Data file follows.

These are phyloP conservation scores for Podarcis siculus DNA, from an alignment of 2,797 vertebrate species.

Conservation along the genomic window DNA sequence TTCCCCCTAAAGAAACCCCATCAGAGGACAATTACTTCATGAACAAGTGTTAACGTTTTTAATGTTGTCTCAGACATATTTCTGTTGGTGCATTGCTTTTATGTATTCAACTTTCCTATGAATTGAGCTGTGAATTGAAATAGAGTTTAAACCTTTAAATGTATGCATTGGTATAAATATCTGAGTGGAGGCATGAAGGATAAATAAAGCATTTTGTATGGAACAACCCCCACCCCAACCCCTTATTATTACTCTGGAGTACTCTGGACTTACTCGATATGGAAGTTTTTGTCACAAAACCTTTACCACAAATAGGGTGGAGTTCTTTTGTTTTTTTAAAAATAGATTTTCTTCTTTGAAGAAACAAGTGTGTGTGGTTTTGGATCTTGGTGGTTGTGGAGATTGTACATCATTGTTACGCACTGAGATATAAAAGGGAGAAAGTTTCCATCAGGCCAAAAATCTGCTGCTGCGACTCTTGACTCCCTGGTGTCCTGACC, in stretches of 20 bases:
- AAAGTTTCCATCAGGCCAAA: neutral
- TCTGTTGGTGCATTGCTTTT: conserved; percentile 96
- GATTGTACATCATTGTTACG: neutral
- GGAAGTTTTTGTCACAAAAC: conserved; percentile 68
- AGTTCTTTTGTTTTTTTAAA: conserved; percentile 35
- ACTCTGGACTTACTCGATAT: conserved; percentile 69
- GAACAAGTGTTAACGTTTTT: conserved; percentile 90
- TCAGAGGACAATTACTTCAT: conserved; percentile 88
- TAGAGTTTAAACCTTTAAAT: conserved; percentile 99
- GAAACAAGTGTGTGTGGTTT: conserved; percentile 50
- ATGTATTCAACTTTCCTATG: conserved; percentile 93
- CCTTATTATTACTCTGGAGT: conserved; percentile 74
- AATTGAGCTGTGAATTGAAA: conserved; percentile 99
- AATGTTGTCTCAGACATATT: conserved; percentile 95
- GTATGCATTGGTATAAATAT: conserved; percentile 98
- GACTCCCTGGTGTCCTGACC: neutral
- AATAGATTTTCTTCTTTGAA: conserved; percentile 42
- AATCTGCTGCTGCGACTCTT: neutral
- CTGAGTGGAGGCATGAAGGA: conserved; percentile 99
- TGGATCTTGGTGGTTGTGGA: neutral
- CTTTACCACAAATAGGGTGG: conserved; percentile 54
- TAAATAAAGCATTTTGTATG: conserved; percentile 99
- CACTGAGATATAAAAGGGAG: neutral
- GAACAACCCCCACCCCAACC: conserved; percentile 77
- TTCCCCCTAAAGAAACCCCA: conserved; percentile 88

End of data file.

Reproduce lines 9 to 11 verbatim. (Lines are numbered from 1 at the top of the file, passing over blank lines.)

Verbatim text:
- GAACAAGTGTTAACGTTTTT: conserved; percentile 90
- TCAGAGGACAATTACTTCAT: conserved; percentile 88
- TAGAGTTTAAACCTTTAAAT: conserved; percentile 99